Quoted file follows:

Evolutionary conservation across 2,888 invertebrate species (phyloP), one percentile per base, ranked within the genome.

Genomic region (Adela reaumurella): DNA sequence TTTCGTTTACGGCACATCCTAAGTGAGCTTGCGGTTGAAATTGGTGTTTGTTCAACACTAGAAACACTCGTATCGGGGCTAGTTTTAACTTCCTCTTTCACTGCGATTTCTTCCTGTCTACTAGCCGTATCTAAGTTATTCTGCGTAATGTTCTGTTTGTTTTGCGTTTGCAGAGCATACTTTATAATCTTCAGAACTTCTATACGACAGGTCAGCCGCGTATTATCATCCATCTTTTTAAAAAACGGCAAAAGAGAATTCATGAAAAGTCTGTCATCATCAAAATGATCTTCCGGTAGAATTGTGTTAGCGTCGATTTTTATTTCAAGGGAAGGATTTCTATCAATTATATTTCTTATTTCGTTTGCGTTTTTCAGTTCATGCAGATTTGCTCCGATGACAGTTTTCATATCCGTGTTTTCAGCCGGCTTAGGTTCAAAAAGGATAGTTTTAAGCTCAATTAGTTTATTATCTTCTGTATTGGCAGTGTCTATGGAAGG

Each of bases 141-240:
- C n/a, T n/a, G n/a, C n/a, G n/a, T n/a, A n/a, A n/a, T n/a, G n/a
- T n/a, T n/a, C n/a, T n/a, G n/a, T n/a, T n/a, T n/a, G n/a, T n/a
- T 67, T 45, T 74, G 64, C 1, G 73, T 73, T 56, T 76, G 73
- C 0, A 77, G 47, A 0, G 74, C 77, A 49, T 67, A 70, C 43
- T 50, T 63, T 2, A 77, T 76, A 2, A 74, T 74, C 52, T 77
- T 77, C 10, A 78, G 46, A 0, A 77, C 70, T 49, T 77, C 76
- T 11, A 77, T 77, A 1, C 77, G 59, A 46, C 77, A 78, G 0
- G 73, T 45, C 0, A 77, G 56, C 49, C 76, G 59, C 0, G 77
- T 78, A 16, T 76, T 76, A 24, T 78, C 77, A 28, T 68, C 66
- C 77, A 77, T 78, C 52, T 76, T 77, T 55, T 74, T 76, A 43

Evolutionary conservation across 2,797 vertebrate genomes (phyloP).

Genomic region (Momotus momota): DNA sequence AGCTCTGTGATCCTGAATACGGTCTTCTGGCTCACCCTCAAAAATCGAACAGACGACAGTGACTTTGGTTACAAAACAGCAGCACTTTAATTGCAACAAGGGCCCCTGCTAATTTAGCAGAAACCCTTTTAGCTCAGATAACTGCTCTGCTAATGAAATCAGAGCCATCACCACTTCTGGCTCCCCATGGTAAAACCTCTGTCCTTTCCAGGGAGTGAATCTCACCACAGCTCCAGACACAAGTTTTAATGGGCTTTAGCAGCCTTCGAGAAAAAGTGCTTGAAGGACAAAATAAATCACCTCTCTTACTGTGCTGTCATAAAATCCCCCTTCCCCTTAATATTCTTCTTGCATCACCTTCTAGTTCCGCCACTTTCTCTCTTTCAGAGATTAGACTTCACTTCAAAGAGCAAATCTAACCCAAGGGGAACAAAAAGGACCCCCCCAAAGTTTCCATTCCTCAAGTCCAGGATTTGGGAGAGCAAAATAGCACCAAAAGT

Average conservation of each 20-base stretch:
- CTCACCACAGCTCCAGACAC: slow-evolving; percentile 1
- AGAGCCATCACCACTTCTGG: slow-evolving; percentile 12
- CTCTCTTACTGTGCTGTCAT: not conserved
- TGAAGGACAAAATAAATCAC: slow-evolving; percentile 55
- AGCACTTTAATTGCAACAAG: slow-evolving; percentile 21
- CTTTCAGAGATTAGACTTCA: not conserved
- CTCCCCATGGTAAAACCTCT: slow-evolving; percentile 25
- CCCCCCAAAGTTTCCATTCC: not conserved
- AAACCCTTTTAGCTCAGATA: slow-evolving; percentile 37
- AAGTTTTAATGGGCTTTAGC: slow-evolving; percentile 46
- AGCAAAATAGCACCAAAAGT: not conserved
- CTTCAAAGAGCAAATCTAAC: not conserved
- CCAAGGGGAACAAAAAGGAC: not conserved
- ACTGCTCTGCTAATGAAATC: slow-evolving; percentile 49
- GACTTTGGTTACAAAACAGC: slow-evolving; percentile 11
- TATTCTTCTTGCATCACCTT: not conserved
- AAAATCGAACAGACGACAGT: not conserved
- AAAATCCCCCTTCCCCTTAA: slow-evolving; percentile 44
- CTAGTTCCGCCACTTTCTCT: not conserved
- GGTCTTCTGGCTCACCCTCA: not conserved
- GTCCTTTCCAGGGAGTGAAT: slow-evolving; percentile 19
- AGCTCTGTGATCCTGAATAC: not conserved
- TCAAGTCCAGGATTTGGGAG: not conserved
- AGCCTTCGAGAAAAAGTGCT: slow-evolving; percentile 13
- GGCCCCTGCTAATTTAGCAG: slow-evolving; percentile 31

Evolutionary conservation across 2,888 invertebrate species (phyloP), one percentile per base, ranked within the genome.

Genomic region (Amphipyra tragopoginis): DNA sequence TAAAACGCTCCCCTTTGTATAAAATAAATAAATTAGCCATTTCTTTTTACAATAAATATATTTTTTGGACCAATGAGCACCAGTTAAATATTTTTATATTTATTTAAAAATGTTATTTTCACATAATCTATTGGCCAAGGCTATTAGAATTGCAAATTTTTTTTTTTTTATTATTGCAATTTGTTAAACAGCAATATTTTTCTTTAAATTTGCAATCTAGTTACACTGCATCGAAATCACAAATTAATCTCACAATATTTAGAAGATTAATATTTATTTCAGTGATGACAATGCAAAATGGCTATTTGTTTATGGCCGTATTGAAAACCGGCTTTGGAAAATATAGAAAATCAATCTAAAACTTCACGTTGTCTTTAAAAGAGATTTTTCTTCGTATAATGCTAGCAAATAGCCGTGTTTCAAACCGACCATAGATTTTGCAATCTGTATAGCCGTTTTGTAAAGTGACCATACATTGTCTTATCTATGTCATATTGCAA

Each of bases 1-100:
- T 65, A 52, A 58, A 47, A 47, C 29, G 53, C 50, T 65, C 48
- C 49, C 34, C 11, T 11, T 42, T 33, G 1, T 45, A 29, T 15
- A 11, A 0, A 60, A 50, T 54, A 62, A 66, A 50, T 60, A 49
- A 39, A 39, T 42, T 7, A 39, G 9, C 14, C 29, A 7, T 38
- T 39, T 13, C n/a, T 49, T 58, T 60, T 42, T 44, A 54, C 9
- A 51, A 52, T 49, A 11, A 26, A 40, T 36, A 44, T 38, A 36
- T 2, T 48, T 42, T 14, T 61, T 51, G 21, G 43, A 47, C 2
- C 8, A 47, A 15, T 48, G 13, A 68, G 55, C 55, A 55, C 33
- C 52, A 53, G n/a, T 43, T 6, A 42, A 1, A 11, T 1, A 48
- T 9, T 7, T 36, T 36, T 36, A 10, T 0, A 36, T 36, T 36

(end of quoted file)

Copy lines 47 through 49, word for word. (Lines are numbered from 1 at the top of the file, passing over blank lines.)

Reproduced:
- A 11, A 0, A 60, A 50, T 54, A 62, A 66, A 50, T 60, A 49
- A 39, A 39, T 42, T 7, A 39, G 9, C 14, C 29, A 7, T 38
- T 39, T 13, C n/a, T 49, T 58, T 60, T 42, T 44, A 54, C 9